Latent variable models are statistical models that aim to explain the relationships between observed variables by introducing one or more unobserved or latent variables. The idea behind latent variable models is that some of the underlying constructs or concepts we are interested in cannot be measured directly, but only through their effects on observable variables. Latent variable modelling has a relatively long history, dating back from the measure of general intelligence by factor analysis [21], to the structural equation modelling approach [22], from topic modelling, such as the latent Dirichlet allocation algorithm [23], to hidden Markov models for time series [24] and longitudinal data [25]. Latent variable models are widely used in various fields, including psychology, sociology, economics, and biology, to name a few. They are particularly useful when dealing with complex phenomena that cannot be easily measured or when trying to understand the underlying mechanisms that drive the observed data.

When discussing latent variable modelling, it is useful to consider the *taxonomy* presented by [26]. This can be particularly helpful, as the same models are sometimes referred to by different names in different scientific disciplines. [26, Table 1.3] considered a cross-classification of latent variable methods based on the type of variable (manifest or latent) and its nature (metrical or categorical). If both the manifest and latent variables are metrical, the model is called a **factor analysis model**. If the manifest variables are categorical and the latent variables are metrical, the model is called a **latent trait model** or **item response theory model**. If the manifest variables are metrical and the latent variables are categorical, the model is called a **latent profile analysis model**. If both the manifest and latent variables are categorical, the model is called a **latent class model**.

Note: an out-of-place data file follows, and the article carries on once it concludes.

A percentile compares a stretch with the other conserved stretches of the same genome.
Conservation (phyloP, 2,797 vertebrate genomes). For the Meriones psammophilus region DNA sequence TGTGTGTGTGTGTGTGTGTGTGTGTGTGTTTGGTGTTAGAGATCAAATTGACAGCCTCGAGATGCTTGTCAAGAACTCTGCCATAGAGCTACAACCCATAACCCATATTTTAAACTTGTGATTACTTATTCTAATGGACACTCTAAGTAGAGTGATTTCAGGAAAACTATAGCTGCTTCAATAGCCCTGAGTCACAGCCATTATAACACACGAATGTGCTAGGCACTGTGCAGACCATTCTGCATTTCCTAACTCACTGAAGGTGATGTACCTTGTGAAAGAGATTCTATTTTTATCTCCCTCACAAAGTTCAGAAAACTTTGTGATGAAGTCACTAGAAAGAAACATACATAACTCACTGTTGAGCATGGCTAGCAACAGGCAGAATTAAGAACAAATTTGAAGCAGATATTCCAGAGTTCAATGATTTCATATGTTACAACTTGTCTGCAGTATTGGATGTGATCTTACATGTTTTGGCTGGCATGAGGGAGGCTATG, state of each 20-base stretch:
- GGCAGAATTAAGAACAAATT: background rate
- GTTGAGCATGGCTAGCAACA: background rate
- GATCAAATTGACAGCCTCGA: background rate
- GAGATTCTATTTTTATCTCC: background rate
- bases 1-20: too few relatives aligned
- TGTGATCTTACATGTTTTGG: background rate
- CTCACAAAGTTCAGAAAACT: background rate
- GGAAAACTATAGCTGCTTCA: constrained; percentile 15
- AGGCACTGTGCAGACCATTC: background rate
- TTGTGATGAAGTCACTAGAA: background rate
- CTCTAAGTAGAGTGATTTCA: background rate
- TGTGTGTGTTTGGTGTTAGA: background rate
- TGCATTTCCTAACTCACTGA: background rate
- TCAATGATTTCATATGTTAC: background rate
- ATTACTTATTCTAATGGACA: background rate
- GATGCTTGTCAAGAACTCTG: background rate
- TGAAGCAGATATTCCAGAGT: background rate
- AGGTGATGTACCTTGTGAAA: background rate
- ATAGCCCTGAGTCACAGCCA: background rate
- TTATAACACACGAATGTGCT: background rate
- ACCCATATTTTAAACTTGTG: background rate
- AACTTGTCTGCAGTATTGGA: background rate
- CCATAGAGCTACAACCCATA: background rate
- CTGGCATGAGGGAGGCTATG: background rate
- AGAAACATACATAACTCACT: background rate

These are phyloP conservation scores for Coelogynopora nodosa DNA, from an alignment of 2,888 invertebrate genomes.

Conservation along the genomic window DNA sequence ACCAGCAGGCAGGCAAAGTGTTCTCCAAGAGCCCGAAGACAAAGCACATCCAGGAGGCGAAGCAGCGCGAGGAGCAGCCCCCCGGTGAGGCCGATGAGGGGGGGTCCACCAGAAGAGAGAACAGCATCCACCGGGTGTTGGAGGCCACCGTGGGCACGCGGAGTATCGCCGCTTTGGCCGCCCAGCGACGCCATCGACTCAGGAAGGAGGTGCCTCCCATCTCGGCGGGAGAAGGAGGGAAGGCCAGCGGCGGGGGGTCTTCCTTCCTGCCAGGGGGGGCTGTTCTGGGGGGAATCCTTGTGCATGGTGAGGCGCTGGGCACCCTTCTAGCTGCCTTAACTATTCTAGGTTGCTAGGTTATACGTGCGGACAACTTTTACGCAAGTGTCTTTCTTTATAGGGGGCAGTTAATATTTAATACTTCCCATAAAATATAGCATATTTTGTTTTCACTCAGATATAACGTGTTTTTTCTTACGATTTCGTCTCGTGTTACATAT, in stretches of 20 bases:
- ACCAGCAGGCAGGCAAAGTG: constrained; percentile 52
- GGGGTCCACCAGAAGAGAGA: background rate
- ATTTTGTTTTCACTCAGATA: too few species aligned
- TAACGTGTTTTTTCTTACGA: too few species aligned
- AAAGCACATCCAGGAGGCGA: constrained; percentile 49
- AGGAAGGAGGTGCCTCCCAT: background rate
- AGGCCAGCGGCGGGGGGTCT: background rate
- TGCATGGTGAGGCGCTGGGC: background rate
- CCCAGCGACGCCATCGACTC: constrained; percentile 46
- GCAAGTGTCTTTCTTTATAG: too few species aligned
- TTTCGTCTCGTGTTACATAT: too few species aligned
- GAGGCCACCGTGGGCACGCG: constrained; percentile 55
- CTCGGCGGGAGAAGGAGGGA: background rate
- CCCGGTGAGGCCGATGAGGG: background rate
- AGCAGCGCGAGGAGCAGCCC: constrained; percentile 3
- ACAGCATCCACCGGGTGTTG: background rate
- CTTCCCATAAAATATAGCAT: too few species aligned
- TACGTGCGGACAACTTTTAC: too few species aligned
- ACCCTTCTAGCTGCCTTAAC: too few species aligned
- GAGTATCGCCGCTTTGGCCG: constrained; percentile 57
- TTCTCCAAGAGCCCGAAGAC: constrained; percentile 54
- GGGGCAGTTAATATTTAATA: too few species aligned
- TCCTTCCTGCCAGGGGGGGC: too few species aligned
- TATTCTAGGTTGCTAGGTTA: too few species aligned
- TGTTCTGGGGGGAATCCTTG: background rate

In this scheme, finite Gaussian mixture models described in this chapter assume that the observed variables are continuous and normally distributed, while the latent variable, which represents the cluster membership of each observation, is categorical. Therefore, Gaussian mixtures belong to the family of latent profile analysis models. This connection is made apparent by the `tidyLPA`

R package [27], which leverages this equivalence to provide an interface to the well-known `mclust`

R package [7] used throughout this chapter, using tidyverse syntax and terminology which is more familiar in the LPA literature.

### 2.2 Finite Gaussian mixture models

As described above, finite mixture models (FMMs) provide the statistical framework for model-based clustering and allow for the modelling of complex data by combining simpler distributions. Specifically, a FMM assumes that the observed data are generated from a finite mixture of underlying distributions, each of which corresponds to a distinct subgroup or cluster within the data. Gaussian mixture models (GMMs) are a particularly widespread variant of FMMs which specifically assume that each of the underlying distributions is a (multivariate) Gaussian distribution. This means that the data within each cluster are normally distributed, but with potentially different means and covariance matrices. The relevance of GMMs stems from the well-established fact that mixtures of Gaussians can provide an accurate approximation to any continuous density.

In FMMs, the latent variable represents the cluster assignment for each observation in the data. It is a categorical variable assuming one of a finite set of possible values that correspond to different clusters. Alternatively, it can be encoded using a set of indicator variables, which take the value of 1 for the cluster to which the observation belongs, and 0 for all other clusters.